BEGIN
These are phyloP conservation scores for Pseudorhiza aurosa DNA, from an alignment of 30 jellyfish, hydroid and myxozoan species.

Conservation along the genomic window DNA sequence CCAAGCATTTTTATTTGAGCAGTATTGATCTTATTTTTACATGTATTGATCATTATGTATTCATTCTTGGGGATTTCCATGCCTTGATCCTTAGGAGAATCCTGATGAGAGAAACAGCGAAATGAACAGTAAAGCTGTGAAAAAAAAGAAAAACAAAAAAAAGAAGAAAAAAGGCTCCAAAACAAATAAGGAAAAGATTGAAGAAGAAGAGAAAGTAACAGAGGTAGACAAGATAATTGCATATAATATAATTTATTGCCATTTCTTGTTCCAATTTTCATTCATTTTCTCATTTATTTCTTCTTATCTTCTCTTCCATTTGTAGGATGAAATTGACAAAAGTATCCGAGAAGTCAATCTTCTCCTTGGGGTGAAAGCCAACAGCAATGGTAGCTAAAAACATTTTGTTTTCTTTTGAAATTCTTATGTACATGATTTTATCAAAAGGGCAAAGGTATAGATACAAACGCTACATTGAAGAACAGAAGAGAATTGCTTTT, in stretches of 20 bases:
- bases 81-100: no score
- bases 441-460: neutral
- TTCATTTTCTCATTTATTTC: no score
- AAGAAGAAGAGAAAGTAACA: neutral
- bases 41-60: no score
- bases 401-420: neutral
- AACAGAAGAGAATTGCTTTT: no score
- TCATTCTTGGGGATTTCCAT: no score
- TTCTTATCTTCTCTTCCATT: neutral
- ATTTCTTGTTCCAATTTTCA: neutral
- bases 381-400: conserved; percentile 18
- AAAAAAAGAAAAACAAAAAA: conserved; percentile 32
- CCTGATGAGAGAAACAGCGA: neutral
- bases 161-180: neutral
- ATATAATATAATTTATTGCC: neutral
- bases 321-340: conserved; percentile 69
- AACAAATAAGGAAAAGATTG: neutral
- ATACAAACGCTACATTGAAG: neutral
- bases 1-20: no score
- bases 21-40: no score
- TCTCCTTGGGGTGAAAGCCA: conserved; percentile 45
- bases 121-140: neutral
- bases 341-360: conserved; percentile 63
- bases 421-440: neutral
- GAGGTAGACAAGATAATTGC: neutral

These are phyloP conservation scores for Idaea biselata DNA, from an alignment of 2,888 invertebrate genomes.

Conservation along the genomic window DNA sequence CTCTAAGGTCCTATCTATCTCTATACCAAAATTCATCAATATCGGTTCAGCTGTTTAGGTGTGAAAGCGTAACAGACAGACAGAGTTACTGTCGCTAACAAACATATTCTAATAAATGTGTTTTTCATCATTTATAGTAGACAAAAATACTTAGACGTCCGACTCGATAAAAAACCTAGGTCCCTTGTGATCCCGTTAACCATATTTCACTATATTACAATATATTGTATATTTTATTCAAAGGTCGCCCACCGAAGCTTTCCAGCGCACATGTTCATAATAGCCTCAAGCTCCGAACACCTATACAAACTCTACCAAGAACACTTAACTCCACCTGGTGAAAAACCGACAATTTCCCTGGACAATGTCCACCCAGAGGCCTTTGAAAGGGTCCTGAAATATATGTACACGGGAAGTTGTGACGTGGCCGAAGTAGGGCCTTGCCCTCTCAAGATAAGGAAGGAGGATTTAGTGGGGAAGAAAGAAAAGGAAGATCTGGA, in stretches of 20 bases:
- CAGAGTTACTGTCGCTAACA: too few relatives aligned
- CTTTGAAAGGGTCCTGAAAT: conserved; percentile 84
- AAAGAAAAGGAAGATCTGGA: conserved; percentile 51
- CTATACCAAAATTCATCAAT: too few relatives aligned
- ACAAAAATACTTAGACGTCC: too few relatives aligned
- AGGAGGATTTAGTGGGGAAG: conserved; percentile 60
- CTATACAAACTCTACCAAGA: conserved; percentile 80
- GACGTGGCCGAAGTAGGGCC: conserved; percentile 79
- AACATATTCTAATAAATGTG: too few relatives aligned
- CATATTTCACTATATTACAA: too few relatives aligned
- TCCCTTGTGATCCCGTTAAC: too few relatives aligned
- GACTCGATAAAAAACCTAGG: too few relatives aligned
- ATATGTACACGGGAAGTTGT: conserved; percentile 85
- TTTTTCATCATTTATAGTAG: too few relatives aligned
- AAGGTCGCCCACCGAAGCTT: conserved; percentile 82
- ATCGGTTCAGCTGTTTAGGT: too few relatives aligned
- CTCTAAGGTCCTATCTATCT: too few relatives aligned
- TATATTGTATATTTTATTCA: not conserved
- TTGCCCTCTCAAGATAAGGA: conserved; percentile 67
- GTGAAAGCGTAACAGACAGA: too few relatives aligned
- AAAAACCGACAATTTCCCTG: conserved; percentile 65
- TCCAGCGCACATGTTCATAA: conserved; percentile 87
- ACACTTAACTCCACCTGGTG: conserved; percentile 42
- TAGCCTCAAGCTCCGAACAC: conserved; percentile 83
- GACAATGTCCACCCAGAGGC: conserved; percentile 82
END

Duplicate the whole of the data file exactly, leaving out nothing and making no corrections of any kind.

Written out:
These are phyloP conservation scores for Pseudorhiza aurosa DNA, from an alignment of 30 jellyfish, hydroid and myxozoan species.

Conservation along the genomic window DNA sequence CCAAGCATTTTTATTTGAGCAGTATTGATCTTATTTTTACATGTATTGATCATTATGTATTCATTCTTGGGGATTTCCATGCCTTGATCCTTAGGAGAATCCTGATGAGAGAAACAGCGAAATGAACAGTAAAGCTGTGAAAAAAAAGAAAAACAAAAAAAAGAAGAAAAAAGGCTCCAAAACAAATAAGGAAAAGATTGAAGAAGAAGAGAAAGTAACAGAGGTAGACAAGATAATTGCATATAATATAATTTATTGCCATTTCTTGTTCCAATTTTCATTCATTTTCTCATTTATTTCTTCTTATCTTCTCTTCCATTTGTAGGATGAAATTGACAAAAGTATCCGAGAAGTCAATCTTCTCCTTGGGGTGAAAGCCAACAGCAATGGTAGCTAAAAACATTTTGTTTTCTTTTGAAATTCTTATGTACATGATTTTATCAAAAGGGCAAAGGTATAGATACAAACGCTACATTGAAGAACAGAAGAGAATTGCTTTT, in stretches of 20 bases:
- bases 81-100: no score
- bases 441-460: neutral
- TTCATTTTCTCATTTATTTC: no score
- AAGAAGAAGAGAAAGTAACA: neutral
- bases 41-60: no score
- bases 401-420: neutral
- AACAGAAGAGAATTGCTTTT: no score
- TCATTCTTGGGGATTTCCAT: no score
- TTCTTATCTTCTCTTCCATT: neutral
- ATTTCTTGTTCCAATTTTCA: neutral
- bases 381-400: conserved; percentile 18
- AAAAAAAGAAAAACAAAAAA: conserved; percentile 32
- CCTGATGAGAGAAACAGCGA: neutral
- bases 161-180: neutral
- ATATAATATAATTTATTGCC: neutral
- bases 321-340: conserved; percentile 69
- AACAAATAAGGAAAAGATTG: neutral
- ATACAAACGCTACATTGAAG: neutral
- bases 1-20: no score
- bases 21-40: no score
- TCTCCTTGGGGTGAAAGCCA: conserved; percentile 45
- bases 121-140: neutral
- bases 341-360: conserved; percentile 63
- bases 421-440: neutral
- GAGGTAGACAAGATAATTGC: neutral

These are phyloP conservation scores for Idaea biselata DNA, from an alignment of 2,888 invertebrate genomes.

Conservation along the genomic window DNA sequence CTCTAAGGTCCTATCTATCTCTATACCAAAATTCATCAATATCGGTTCAGCTGTTTAGGTGTGAAAGCGTAACAGACAGACAGAGTTACTGTCGCTAACAAACATATTCTAATAAATGTGTTTTTCATCATTTATAGTAGACAAAAATACTTAGACGTCCGACTCGATAAAAAACCTAGGTCCCTTGTGATCCCGTTAACCATATTTCACTATATTACAATATATTGTATATTTTATTCAAAGGTCGCCCACCGAAGCTTTCCAGCGCACATGTTCATAATAGCCTCAAGCTCCGAACACCTATACAAACTCTACCAAGAACACTTAACTCCACCTGGTGAAAAACCGACAATTTCCCTGGACAATGTCCACCCAGAGGCCTTTGAAAGGGTCCTGAAATATATGTACACGGGAAGTTGTGACGTGGCCGAAGTAGGGCCTTGCCCTCTCAAGATAAGGAAGGAGGATTTAGTGGGGAAGAAAGAAAAGGAAGATCTGGA, in stretches of 20 bases:
- CAGAGTTACTGTCGCTAACA: too few relatives aligned
- CTTTGAAAGGGTCCTGAAAT: conserved; percentile 84
- AAAGAAAAGGAAGATCTGGA: conserved; percentile 51
- CTATACCAAAATTCATCAAT: too few relatives aligned
- ACAAAAATACTTAGACGTCC: too few relatives aligned
- AGGAGGATTTAGTGGGGAAG: conserved; percentile 60
- CTATACAAACTCTACCAAGA: conserved; percentile 80
- GACGTGGCCGAAGTAGGGCC: conserved; percentile 79
- AACATATTCTAATAAATGTG: too few relatives aligned
- CATATTTCACTATATTACAA: too few relatives aligned
- TCCCTTGTGATCCCGTTAAC: too few relatives aligned
- GACTCGATAAAAAACCTAGG: too few relatives aligned
- ATATGTACACGGGAAGTTGT: conserved; percentile 85
- TTTTTCATCATTTATAGTAG: too few relatives aligned
- AAGGTCGCCCACCGAAGCTT: conserved; percentile 82
- ATCGGTTCAGCTGTTTAGGT: too few relatives aligned
- CTCTAAGGTCCTATCTATCT: too few relatives aligned
- TATATTGTATATTTTATTCA: not conserved
- TTGCCCTCTCAAGATAAGGA: conserved; percentile 67
- GTGAAAGCGTAACAGACAGA: too few relatives aligned
- AAAAACCGACAATTTCCCTG: conserved; percentile 65
- TCCAGCGCACATGTTCATAA: conserved; percentile 87
- ACACTTAACTCCACCTGGTG: conserved; percentile 42
- TAGCCTCAAGCTCCGAACAC: conserved; percentile 83
- GACAATGTCCACCCAGAGGC: conserved; percentile 82